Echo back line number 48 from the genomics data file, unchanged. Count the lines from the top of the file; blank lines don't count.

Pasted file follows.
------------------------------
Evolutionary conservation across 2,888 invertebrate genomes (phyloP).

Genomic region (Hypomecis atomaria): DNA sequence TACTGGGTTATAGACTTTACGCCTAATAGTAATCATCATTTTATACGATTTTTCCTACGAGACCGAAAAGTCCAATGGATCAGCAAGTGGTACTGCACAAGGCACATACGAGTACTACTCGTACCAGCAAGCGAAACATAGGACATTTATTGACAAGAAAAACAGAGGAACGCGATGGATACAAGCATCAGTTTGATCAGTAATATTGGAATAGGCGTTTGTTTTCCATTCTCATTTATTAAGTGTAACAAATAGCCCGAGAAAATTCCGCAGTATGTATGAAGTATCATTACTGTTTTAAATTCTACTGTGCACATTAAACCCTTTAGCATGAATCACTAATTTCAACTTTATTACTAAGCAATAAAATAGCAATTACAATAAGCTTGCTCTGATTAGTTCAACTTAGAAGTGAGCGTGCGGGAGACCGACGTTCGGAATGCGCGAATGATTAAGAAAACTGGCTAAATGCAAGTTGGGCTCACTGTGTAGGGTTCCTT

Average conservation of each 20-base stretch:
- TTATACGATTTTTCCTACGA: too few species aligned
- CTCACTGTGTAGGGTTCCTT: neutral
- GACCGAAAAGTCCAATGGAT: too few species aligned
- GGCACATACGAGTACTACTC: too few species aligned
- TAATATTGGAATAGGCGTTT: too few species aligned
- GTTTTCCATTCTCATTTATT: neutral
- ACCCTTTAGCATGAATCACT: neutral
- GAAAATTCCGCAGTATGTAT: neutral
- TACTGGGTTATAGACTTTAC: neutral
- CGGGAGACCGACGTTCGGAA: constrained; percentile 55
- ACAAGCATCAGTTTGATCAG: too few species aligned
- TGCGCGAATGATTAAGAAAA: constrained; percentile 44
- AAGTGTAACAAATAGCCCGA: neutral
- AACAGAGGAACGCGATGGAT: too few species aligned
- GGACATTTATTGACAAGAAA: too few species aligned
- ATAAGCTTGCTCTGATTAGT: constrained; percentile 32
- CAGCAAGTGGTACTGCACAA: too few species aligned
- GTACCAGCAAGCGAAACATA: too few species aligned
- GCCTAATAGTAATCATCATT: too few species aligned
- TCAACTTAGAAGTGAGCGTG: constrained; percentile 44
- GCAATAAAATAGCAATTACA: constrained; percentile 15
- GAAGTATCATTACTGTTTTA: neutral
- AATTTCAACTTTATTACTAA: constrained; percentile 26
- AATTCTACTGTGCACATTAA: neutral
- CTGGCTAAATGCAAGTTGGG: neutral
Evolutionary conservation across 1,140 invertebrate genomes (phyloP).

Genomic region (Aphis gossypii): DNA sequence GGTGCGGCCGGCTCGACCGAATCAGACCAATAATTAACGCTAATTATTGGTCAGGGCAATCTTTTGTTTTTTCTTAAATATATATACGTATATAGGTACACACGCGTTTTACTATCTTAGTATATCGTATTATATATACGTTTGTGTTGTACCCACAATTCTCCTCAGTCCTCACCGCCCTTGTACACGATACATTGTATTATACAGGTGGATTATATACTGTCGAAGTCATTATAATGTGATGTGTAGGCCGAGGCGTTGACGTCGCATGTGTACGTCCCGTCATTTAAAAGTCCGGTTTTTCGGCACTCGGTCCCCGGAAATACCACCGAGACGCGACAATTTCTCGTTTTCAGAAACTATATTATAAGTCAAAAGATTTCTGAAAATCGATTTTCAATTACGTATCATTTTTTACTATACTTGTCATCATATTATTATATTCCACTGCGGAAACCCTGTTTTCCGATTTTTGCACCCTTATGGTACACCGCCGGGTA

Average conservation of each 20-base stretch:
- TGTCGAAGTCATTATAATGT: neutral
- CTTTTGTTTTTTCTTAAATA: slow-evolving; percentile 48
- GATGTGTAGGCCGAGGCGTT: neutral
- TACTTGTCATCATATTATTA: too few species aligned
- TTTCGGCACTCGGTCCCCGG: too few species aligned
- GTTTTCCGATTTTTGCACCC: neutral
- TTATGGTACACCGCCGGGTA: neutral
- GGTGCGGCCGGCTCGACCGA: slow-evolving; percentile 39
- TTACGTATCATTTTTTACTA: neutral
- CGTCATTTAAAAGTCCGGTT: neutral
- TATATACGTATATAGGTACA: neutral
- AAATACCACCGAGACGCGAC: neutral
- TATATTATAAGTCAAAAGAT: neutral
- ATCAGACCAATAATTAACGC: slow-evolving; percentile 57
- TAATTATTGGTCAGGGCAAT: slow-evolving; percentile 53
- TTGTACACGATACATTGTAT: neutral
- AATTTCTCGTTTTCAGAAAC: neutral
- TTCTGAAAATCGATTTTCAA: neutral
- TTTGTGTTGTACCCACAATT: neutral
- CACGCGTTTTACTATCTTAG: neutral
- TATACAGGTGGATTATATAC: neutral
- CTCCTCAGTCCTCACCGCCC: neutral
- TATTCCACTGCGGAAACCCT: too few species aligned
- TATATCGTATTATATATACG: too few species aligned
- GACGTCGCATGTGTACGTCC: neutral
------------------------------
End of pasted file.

- AATTTCTCGTTTTCAGAAAC: neutral